Sanity and the City

What’s New in Psychology?

Sanity and the City

Jim Windell

             Does living in a city make you crazy?

            Perhaps many people living in rural areas would argue just that – that living in an urban area makes people mentally ill.

            But if this is so, why do almost two-thirds of all people in the world reside in urban centers?  

            The answer to that is fairly obvious. Cities provide jobs, housing, utilities and services that the country just cannot offer.

            Previous research has indicated that those living in urban areas do have greater health issues. The reasons for this may have to do with environmental and socioeconomic factors; factors such as income disparity, family poverty, overcrowding, traffic, pollution and stress. All of these factors increase a person’s risk of developing psychotic-like experiences, such as subtle hallucinations and delusions that can become precursors to a schizophrenia diagnosis later in life. Research related to urban mental heath in the past has focused on young adults. Now, however, thanks to the data from the Adolescent Brain Cognitive Development (ABCD) Study, researchers at the University of Rochester have found these risk factors can be observed in pre-adolescent children.

           Researchers from the department of Psychology at the University of Rochester looked at data collected from 8,000 kids enrolled in the ABCD study. In the study, recently published in Frontiers in Psychiatry, they report that they found that the more urban of an environment a child lived in – proximity to roads, houses with lead paint risks, families in poverty, and income disparity – the greater number of psychotic-like experiences they had over a year’s time.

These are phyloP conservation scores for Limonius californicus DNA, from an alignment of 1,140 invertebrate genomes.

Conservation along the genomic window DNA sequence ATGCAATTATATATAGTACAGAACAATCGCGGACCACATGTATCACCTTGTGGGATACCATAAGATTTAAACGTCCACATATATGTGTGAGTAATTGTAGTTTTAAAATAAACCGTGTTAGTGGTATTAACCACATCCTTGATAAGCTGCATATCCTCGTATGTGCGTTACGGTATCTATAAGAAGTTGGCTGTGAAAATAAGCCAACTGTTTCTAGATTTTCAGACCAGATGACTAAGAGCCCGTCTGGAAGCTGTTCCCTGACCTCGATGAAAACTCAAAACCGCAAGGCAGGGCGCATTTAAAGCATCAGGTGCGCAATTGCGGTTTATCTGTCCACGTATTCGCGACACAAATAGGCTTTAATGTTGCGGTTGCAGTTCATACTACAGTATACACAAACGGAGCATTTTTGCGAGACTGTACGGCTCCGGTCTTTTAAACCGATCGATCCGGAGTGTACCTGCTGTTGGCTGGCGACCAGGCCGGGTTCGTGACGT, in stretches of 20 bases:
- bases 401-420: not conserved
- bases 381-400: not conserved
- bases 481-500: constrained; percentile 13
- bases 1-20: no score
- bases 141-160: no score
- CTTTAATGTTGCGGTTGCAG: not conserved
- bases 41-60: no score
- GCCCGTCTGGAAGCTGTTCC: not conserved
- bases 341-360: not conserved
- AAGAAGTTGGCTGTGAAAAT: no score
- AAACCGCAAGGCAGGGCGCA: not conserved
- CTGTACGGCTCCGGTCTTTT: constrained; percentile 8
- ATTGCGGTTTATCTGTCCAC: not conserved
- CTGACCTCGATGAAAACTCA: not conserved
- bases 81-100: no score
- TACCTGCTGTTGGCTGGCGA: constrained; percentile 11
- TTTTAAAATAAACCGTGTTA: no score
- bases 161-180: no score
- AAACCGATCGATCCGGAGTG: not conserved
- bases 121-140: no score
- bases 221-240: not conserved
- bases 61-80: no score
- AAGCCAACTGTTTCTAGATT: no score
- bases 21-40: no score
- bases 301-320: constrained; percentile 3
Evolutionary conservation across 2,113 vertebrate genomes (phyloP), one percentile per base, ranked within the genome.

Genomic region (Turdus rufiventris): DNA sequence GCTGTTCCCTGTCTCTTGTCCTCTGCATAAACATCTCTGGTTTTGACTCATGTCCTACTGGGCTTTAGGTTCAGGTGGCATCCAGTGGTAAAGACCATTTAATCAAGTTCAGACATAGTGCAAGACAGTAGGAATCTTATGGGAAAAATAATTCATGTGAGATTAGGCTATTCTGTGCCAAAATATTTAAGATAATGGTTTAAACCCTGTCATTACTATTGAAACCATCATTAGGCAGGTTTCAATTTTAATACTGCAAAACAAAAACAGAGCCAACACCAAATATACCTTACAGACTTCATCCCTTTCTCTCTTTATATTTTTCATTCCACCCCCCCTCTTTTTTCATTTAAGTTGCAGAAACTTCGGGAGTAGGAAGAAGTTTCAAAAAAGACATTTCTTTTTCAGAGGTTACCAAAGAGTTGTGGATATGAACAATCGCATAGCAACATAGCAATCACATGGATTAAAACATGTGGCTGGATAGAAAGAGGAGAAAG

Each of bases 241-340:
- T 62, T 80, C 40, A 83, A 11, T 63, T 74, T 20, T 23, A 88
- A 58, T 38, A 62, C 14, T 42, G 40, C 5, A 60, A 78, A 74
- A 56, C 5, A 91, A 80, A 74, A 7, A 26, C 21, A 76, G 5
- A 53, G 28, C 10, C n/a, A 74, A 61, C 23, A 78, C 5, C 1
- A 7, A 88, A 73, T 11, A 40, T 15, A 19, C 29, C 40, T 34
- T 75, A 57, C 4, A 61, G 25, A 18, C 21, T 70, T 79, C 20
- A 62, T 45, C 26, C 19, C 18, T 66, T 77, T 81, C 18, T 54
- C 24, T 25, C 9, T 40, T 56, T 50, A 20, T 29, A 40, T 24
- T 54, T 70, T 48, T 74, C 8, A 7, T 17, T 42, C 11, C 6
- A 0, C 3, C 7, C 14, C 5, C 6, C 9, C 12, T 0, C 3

The University of Rochester Medical Center is one of 21 research sites across the country collecting data for the National Institutes of Health ABCD Study. Since 2017, 340 children from the greater Rochester area have been participating in the 10-year study. In all, the study is following 11,750 children through early adulthood looking at how biological development, behaviors, and experiences impact brain maturation and other aspects of their lives, including academic achievement, social development, and overall health.

           “It is disconcerting that the association between these exposures and psychotic-like experiences are already present in late childhood,” said David Dodell-Feder, Ph.D., assistant professor of Psychology and Neuroscience and lead author of this study. “The fact that the impact of these exposures may occur as early as pre-adolescence highlights the importance of early prevention.”

           According to Abhishek Saxena, a graduate student in the department of Psychology at the University of Rochester and first author of the study, “These findings could have a major impact on public health initiatives to reduce the risk of psychotic like experiences. Past research has largely focused on the biological factors that lead to development of schizophrenia spectrum disorders, but we now know that social and environmental factors can also play a large role in the risk and development of schizophrenia. And this research shows these factors impact people starting at a very young age.”

           The bottom line, though, is clear: Urban living is associated with increased psychotic-like symptoms in childhood and early adolescence.

           To read the original study, find it with this reference:

           Saxena, A, & Dodell-Feder, D. (2022). Explaining the Association Between Urbanicity and Psychotic-Like Experiences in Pre-Adolescence: The Indirect Effect of Urban Exposures. Frontiers of Psychiatry,

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